Vidin

I have no idea why, but I’ve never set foot in North-west Bulgaria. Maybe that’s the reason why I’ve decided that it’s about time and started with the most north-west town in the country – Vidin. Thanks to a particular hail our car was still being repaired and we had to get there by bus.

I usually prefer this option, because it’s easy and most of the time it’s cheaper, which is always nice, but not this time. After two hours of napping and looking through the window we reached the road from Montana to Vidin … I’ve seen shitty roads, but this was the top of it ! Two way road, filled with holes and rugged asphalt , turn after turn, village after village and the best part of it – huge trucks one after another … How we didn’t get in some kind of accident is still beyond me. Our driver was a big part of the problem , he though,apparently , that is some kind of relative to Schumacher and had to drive like he is at least on Formula 1 Grand Prix.

We took 63 km for two hours and ten minutes in constant rocking, swaying and tossing. I even considered the idea of getting back by train ( in Bulgaria the rail travel is a lot more slow and nasty than the bus ).

Well, besides everything we arrived in Vidin , a little grumpy , but in one piece. The first stop in our plan didn’t matter , we just had to get away from that horrid bus. So the place that caught our attention turned out to be the river Danube port.

The only time that I’ve seen this river was on our trip to Romania, when we crossed it near the town of Rousse, so I was quite happy to explore it more. There is a nice park along it to take a walk, to enjoy the breeze and to get bitten by the mosquitoes. This small insects are very famous in this part of Bulgaria, especially their size and population.

Our next stop was the true purpose of this trip – Baba Vida Castle. It is the only remaining medieval castle and was the seat of the Bulgarian tzar Ivan Sratzimir. One of the legends about the place says that it was the home of a famous Bulgarian lord whose land was spread from Stara Planina mountain to Karpatite, now in Romania. He had three daughters – Vida, Kula and Gumza, who after his death spread his land among themselves. His oldest one- Vida , never got married unlike her sisters. During her reign the cstle was built, where she lived until her death. Her people were happy and thankful, cause she ruled just and protected them from enemies. After her death the castle was named after her – ” Baba Vida “. Baba means “grandmother” in Bulgarian language.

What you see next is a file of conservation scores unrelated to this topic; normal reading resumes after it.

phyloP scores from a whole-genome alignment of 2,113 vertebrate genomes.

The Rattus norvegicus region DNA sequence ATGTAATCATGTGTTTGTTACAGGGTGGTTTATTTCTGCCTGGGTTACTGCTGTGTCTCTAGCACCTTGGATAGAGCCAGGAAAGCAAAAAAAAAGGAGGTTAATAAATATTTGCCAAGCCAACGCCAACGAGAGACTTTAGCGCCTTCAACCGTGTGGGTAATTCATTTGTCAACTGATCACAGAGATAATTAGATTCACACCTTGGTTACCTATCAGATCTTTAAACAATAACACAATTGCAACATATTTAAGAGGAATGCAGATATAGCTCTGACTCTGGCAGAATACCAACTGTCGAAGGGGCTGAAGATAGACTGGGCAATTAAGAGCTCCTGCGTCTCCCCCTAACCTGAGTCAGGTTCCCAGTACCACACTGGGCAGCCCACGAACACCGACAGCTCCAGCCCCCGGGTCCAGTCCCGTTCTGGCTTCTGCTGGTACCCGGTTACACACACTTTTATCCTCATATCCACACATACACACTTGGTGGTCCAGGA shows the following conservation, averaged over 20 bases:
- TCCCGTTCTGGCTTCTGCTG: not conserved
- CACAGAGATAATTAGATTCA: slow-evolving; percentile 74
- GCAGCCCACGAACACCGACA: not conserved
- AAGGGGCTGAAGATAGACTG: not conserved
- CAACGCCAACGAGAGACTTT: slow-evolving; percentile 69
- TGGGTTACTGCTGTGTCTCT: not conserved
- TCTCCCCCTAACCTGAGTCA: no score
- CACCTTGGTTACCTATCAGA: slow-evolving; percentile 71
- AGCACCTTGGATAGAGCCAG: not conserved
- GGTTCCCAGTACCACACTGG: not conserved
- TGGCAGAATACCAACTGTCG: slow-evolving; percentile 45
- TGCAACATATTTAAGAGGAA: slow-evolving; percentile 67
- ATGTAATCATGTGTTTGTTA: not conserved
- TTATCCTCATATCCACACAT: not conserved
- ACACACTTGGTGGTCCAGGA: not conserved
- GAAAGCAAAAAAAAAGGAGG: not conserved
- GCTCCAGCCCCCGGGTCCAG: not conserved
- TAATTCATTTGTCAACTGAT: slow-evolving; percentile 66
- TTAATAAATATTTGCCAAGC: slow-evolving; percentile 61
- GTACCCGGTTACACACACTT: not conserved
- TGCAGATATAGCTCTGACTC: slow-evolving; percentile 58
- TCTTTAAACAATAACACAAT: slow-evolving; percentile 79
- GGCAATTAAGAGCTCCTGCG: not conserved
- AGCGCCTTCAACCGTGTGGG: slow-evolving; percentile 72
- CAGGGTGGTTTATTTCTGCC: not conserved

It was already noon so we decided to have lunch – the fish soup is a local special and we couldn’t miss it, but the fried sprat was nice too. The view was also good.

With renewed powers we went on a stroll for the other attractions . Luckily they were close to each other. The most impressive one was the old Synagogue, in wretched state, unfortunately. This is the second largest synagogue in Bulgaria, the first one is in Sofia.It was an amazing builiding but in the 50s it closed doors as religious temple and became a storage. Naturally this is the main reason for it’s current state. My heart aches when I see such beauties left to nature.

The following sites were typical for our past – a mosque, the old gateway of Vidin, a post office … The old Turkish post was remarkable – it is the only post building remaining in Bulgaria. The other site that made an impression was the cathedral with a memorial of our country’s fisrt exarch Antim I.

We started this tour with the Danube and ended whit it. Vidin didn’t impress me much, but the river was something else. I have no idea why, but I thought that it must be very romantic and interesting to live nearby a river with so many purposes. And not to forget that you can see another country from your window …

Author: marinelapetrunova

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